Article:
Building Better Batteries
September 24th, 2013
The last major step forward in rechargeable batteries occurred in the early 1990s, when the first lithium-ion cells were introduced. Since then, engineers have gone to great lengths to find ways of powering new mobile features—touchscreens, video cameras, ultra-bright displays—using roughly the same amount of juice.
According to Jeff Dahn, a battery researcher and professor at Dal, a further threefold improvement is probably the best researchers can hope for. “Now, some people wouldn’t consider that a quantum leap, but in batteries, it is,” Dahn says. “Even 25 per cent is a big deal in the battery business.”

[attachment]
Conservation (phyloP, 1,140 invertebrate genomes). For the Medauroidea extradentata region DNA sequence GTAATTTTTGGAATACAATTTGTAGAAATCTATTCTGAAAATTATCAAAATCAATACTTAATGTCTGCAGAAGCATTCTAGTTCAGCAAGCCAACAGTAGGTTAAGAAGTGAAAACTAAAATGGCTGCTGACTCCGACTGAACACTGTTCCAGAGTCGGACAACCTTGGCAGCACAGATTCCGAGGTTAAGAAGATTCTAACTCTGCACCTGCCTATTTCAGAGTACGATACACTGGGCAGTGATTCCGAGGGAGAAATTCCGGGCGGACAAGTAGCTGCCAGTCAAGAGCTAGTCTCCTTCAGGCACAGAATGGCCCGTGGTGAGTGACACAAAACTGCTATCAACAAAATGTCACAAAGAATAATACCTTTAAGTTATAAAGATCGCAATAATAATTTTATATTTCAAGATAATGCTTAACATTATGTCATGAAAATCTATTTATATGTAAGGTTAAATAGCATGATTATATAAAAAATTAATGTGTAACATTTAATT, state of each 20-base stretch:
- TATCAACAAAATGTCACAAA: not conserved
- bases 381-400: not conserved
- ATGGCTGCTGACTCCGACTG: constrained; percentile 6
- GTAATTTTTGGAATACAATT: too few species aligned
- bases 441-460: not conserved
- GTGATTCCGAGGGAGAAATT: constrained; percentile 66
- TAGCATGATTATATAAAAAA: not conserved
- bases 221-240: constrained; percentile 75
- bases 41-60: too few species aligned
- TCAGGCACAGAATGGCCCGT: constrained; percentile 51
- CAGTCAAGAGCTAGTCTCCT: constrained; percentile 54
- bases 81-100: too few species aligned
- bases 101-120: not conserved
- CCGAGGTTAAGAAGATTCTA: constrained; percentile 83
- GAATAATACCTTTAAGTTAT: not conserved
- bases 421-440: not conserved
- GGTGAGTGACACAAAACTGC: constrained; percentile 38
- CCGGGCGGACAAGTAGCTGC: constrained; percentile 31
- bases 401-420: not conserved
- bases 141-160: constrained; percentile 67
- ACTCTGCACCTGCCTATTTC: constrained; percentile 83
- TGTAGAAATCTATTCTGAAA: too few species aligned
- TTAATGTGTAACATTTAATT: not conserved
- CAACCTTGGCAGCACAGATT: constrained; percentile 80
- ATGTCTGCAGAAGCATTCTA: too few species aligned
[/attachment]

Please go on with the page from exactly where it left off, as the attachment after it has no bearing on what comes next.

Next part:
Dahn believes there’s a way to make lithium-ion battery cells more powerful by charging them beyond their current 4.2-V maximum. “Many of the positive electrodes can still have a lot of lithium in them at 4.2 V, so if you can charge them to 4.7 V, they will give you about 50 per cent more capacity and energy,” he says.